Linda Reinstein became a public health advocate after her husband, Alan, was diagnosed with mesothelioma in 2003, an asbestos-caused cancer.  One year later, she co-founded the Asbestos Disease Awareness Organization (ADAO), dedicated to education, advocacy, and community support.  During the past 16 years, Reinstein has been a strong political voice for major local, national, and international asbestos-related issues and frequently serves as a Congressional witness. Reinstein has shaped prevention and policy efforts, delivered over 200 national and international speeches, and built and sustained a diverse community to protect public health and the environment. As a strategic storyteller, Reinstein’s prevention and political campaigns have reached global audiences and affective change.

Robert Sussman, JD, is the principal in Sussman and Associates, a consulting firm that offers advice on energy and environmental policy issues to clients in the non-profit and private sectors. He is also an Adjunct Professor at the Georgetown University Law Center and was a Visiting Lecturer at Yale Law School. Bob served in the Obama Administration as C0-Chair of the Transition Team for EPA and then as Senior Policy Counsel to the EPA Administrator from 2009-2013. He served in the Clinton Administration as the EPA Deputy Administrator during 1993-94. At the end of 2007, Bob retired as a partner at the law firm of Latham & Watkins, where he headed the firm’s environmental practice in DC. Bob was a Senior Fellow at the Center for American Progress in 2008. He is currently serving on the Board on Environmental Science of the National Academy of Sciences and as a Commissioner of the Interstate Commission for the Potomac River Basin. Bob is a magna cum laude 1969 graduate of Yale College and a 1973 graduate of Yale Law School. Bob has posted numerous blogs on the Brookings Institution Website and elsewhere and published articles in the Environmental Law Reporter and other publications.

The American Public Health Association (APHA) champions the health of all people and all communities, strengthens the profession of public health, shares the latest research and information, promotes best practices and advocates for evidence-based public health policies. APHA is the only organization that combines a nearly 150-year perspective, a broad-based member community and the ability to influence federal policy to improve the public’s health.

The Center for Environmental Health (CEH) uses a multi-pronged approach of science, policy, litigation, and purchasing power to create real, tangible wins for public health. For twenty-five years, CEH has been fighting the unseen threats to our collective health. We are passionate about fighting for justice in courtrooms, boardrooms, and in neighborhoods across the country to protect children and families from toxic chemicals in our homes, workplaces, schools, and neighborhoods.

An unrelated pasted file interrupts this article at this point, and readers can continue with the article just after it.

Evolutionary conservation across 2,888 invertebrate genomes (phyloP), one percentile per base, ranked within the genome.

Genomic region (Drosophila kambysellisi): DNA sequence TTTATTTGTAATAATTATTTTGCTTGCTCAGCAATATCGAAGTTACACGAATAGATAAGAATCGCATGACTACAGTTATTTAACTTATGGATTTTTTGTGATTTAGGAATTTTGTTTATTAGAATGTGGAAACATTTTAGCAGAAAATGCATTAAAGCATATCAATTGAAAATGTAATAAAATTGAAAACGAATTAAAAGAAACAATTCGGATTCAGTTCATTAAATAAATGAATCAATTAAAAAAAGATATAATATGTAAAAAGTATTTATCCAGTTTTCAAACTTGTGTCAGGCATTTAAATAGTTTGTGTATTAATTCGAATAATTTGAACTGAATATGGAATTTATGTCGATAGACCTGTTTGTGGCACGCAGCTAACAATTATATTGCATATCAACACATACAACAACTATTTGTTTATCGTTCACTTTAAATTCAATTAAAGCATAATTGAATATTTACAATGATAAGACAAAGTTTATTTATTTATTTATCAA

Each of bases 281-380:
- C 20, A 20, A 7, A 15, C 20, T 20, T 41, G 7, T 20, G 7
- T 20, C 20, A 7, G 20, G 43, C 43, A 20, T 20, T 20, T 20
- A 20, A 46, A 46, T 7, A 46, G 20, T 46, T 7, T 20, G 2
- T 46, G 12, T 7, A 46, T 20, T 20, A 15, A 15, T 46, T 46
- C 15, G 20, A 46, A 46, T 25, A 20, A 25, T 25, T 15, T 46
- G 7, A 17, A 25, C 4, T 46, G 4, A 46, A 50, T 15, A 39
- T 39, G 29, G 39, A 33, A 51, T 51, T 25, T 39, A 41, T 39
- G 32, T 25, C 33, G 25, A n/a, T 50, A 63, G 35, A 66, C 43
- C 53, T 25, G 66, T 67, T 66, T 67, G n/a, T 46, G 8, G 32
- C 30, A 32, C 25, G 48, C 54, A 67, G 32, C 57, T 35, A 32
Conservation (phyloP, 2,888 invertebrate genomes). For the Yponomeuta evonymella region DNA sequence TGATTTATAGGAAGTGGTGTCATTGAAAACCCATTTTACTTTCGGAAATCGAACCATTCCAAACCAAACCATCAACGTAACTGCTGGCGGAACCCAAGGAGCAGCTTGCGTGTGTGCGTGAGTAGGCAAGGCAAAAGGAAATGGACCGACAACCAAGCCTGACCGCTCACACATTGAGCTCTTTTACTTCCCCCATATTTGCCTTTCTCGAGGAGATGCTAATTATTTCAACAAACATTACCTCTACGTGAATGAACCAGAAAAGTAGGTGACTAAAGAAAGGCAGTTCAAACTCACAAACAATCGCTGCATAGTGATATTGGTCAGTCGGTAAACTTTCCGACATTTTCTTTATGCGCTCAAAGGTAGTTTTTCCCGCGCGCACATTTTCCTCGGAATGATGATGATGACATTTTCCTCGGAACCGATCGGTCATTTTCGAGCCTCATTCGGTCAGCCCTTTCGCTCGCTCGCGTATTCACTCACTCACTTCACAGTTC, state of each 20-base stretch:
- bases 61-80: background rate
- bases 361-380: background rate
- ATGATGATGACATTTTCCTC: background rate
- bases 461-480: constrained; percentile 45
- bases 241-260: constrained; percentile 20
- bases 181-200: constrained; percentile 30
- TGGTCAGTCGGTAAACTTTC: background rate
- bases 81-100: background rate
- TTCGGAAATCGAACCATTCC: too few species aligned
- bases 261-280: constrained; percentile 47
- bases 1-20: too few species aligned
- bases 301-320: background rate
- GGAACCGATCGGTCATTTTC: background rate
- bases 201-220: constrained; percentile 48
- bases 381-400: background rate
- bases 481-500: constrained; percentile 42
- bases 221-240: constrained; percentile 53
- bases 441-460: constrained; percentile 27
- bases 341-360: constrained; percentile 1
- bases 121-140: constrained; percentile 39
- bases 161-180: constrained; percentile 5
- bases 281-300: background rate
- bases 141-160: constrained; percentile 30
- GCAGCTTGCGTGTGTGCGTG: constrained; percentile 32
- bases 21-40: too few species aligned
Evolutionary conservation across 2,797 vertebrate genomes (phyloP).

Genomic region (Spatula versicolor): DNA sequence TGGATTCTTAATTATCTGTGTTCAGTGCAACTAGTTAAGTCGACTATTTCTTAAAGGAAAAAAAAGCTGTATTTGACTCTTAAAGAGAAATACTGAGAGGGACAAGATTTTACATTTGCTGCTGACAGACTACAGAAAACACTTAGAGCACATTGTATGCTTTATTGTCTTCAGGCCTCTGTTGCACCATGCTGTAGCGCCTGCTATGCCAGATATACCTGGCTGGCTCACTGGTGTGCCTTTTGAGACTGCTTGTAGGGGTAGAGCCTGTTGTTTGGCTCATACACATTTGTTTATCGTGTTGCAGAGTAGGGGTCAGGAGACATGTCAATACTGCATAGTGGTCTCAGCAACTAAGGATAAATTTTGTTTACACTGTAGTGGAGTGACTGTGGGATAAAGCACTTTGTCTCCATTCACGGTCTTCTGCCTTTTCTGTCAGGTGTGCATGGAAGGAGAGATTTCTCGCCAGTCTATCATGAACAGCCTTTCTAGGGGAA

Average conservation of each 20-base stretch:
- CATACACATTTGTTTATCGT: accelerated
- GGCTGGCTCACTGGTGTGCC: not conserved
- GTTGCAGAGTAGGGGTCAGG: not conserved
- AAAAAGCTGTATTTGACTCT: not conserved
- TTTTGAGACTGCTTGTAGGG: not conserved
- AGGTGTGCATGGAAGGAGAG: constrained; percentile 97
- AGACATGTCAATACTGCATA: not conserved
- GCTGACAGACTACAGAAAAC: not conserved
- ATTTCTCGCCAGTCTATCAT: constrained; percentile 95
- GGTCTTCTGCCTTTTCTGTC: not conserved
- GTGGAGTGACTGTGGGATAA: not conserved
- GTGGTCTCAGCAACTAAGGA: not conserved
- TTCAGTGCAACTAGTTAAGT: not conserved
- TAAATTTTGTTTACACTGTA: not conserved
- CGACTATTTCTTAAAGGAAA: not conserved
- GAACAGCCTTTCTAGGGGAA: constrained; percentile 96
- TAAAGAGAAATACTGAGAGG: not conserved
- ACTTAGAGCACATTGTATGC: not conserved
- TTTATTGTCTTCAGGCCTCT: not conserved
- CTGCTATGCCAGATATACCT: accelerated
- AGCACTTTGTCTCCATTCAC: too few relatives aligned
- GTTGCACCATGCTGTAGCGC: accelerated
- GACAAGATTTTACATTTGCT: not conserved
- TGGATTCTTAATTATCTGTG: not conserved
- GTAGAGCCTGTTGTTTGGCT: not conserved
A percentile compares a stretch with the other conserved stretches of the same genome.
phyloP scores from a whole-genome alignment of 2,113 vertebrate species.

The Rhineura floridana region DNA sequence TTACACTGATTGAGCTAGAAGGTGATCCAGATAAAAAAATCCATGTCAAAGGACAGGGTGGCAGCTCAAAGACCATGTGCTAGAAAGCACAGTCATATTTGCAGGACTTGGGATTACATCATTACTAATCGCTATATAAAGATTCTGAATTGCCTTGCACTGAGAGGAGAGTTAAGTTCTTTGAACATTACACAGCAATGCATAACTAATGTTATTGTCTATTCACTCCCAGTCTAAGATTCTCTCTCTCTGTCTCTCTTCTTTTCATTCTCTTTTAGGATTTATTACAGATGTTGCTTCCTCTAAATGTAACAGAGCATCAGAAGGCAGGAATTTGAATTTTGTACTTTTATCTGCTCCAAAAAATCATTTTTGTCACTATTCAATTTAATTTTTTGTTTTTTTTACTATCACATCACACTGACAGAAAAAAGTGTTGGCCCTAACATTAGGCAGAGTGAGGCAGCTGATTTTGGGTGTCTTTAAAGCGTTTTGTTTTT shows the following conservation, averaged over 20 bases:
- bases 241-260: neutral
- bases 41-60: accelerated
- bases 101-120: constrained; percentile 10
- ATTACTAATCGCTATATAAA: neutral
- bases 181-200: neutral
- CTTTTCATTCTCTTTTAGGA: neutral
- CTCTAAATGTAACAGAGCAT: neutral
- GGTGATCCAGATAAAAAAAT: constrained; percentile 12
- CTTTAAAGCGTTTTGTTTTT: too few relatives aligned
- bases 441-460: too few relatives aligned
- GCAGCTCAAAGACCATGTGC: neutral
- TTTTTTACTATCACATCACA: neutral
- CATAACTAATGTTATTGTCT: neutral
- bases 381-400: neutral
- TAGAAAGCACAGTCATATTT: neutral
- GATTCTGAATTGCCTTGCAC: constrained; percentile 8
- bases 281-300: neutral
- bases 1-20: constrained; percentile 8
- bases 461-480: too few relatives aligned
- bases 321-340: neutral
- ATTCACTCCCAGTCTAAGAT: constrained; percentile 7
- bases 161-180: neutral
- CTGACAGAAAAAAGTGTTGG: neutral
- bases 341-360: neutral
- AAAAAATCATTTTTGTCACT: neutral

Environmental Information Association (EIA) members are companies, organizations and persons involved in the remediation of asbestos and other environmental hazards from buildings and facilities. Our members include the entire vertical spectrum of persons involved in the environmental remediation industry, including contractors, consultants, laboratories, training providers, regulators, equipment suppliers, owners and managers. Our mission is to collect, generate and disseminate information concerning environmental and occupational health hazards in the built environment to property owners and operators, interested professionals and the public.

Safer Chemicals, Healthy Families (SCHF) is a program of Toxic-Free Future.  We educate and organize the public around federal chemical policy and work  to transform the marketplace through our Mind the Store retail campaign by leveraging the purchasing power and market influence of large retailers to reduce, eliminate, and safely substitute hazardous chemicals.   We build on work in the states and on our market successes, and campaign for policy action on highly toxic chemicals, to highlight and correct failures of chemical regulation.

Founded in 1972, Vermont Public Interest Research Group (VPIRG) is the largest nonprofit consumer and environmental advocacy organization in Vermont, with over 50,000 members and supporters. For almost 50 years, VPIRG has brought the voice of average Vermont citizens to public policy debates concerning the environment, health care, consumer protection, and democracy.

VPIRG’s mission is to promote and protect the health of Vermont’s people, environment and locally-based economy by informing and mobilizing citizens statewide.